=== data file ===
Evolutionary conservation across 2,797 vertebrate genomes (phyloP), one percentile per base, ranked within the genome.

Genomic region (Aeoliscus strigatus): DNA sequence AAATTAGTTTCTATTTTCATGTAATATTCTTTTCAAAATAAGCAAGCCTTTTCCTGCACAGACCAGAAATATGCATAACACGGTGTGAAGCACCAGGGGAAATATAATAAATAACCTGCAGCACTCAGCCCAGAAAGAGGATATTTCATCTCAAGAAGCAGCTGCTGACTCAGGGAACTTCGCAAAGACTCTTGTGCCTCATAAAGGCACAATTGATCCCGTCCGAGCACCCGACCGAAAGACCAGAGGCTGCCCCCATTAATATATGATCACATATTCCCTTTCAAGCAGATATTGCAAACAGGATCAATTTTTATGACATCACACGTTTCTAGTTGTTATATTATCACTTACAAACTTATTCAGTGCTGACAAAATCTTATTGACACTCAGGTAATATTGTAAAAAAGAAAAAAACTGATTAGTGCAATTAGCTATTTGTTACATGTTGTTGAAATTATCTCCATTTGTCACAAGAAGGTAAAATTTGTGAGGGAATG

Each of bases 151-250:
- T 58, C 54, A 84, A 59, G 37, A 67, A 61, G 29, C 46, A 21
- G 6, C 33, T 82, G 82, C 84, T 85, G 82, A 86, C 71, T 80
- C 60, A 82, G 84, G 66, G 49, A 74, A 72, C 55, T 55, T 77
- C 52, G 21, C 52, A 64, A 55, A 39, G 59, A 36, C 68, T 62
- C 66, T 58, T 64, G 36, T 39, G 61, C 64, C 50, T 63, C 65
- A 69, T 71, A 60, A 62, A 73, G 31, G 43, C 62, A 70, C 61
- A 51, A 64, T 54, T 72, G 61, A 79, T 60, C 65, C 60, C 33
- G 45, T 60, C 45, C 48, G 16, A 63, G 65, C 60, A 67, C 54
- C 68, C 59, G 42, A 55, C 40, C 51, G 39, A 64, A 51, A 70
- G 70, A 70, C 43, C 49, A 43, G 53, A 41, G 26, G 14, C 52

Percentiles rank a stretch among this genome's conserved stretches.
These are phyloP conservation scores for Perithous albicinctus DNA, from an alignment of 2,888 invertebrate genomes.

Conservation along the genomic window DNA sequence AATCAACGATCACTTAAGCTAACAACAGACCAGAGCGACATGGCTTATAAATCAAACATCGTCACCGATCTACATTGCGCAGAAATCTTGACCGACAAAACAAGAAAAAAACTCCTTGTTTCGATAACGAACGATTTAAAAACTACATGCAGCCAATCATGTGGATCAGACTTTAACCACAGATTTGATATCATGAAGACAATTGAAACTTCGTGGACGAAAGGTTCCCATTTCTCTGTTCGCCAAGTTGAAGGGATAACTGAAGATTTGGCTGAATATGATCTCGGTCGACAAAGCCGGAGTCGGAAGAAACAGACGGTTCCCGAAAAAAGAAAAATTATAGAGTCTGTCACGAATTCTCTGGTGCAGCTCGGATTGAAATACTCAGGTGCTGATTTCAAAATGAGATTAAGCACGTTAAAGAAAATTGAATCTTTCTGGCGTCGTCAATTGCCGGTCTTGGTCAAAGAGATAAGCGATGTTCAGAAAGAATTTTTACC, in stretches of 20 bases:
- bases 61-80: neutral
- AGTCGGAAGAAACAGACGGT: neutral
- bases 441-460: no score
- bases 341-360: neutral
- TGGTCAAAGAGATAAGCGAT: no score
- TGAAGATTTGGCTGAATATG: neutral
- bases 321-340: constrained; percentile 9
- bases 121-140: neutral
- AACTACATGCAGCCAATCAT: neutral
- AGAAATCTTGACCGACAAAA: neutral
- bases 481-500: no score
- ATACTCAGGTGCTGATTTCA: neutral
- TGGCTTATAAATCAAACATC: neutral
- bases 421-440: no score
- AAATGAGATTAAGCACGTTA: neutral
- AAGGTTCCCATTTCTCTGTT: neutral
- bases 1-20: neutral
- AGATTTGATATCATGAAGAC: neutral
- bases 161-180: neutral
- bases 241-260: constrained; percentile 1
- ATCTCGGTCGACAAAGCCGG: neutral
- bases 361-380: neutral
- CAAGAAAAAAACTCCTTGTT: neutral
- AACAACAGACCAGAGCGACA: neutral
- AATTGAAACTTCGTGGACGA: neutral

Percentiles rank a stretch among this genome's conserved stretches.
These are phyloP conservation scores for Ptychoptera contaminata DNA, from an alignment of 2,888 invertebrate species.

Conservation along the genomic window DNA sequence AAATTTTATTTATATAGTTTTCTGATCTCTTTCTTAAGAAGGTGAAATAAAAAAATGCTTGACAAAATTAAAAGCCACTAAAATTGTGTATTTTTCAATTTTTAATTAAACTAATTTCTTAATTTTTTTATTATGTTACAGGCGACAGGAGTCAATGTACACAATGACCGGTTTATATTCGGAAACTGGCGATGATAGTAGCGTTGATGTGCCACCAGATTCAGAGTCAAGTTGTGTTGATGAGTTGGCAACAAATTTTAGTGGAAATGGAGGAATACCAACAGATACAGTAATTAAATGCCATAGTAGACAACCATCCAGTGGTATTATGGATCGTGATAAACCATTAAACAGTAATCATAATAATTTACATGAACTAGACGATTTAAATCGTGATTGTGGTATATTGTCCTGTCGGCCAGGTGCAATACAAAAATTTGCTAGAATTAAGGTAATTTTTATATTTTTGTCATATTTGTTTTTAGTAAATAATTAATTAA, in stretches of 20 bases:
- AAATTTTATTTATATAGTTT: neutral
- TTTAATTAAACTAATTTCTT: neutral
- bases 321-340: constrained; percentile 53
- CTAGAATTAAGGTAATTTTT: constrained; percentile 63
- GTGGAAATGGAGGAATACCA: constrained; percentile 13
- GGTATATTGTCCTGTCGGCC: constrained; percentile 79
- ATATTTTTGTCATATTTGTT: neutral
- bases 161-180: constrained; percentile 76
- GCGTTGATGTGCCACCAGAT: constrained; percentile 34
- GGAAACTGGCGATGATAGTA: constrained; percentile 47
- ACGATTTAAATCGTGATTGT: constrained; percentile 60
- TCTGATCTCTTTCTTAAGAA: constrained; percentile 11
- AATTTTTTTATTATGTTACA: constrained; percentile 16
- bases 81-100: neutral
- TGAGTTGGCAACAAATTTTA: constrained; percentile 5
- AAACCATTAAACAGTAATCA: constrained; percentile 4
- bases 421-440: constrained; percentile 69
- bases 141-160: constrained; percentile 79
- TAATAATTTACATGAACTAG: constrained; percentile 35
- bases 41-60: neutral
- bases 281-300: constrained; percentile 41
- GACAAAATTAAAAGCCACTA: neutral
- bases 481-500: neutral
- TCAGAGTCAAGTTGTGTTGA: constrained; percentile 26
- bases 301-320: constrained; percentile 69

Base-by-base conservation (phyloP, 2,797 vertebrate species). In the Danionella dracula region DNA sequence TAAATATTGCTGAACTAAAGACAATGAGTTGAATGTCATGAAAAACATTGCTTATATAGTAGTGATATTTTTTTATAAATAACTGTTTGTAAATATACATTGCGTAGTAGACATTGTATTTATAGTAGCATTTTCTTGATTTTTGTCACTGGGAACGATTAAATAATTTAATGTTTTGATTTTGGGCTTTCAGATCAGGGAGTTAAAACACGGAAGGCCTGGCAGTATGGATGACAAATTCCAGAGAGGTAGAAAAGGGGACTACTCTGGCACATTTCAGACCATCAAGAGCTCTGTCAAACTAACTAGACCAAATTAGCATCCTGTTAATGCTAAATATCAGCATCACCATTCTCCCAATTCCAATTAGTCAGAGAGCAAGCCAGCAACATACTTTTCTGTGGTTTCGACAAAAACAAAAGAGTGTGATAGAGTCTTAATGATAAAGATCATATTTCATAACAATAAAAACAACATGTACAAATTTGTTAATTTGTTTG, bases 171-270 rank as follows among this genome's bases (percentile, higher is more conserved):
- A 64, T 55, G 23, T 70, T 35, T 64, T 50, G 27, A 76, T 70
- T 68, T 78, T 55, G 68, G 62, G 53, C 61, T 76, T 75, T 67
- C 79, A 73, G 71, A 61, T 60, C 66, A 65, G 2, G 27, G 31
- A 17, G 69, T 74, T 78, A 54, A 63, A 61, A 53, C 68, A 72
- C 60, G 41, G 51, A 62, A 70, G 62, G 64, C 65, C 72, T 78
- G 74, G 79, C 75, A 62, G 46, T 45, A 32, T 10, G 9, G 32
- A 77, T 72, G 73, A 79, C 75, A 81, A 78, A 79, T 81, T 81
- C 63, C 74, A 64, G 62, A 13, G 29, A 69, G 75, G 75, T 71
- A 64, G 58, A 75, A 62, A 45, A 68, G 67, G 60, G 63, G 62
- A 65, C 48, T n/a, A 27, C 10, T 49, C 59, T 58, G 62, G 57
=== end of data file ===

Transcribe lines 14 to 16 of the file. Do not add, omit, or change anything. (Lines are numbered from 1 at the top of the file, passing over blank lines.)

Percentiles rank a stretch among this genome's conserved stretches.
These are phyloP conservation scores for Perithous albicinctus DNA, from an alignment of 2,888 invertebrate genomes.

Conservation along the genomic window DNA sequence AATCAACGATCACTTAAGCTAACAACAGACCAGAGCGACATGGCTTATAAATCAAACATCGTCACCGATCTACATTGCGCAGAAATCTTGACCGACAAAACAAGAAAAAAACTCCTTGTTTCGATAACGAACGATTTAAAAACTACATGCAGCCAATCATGTGGATCAGACTTTAACCACAGATTTGATATCATGAAGACAATTGAAACTTCGTGGACGAAAGGTTCCCATTTCTCTGTTCGCCAAGTTGAAGGGATAACTGAAGATTTGGCTGAATATGATCTCGGTCGACAAAGCCGGAGTCGGAAGAAACAGACGGTTCCCGAAAAAAGAAAAATTATAGAGTCTGTCACGAATTCTCTGGTGCAGCTCGGATTGAAATACTCAGGTGCTGATTTCAAAATGAGATTAAGCACGTTAAAGAAAATTGAATCTTTCTGGCGTCGTCAATTGCCGGTCTTGGTCAAAGAGATAAGCGATGTTCAGAAAGAATTTTTACC, in stretches of 20 bases: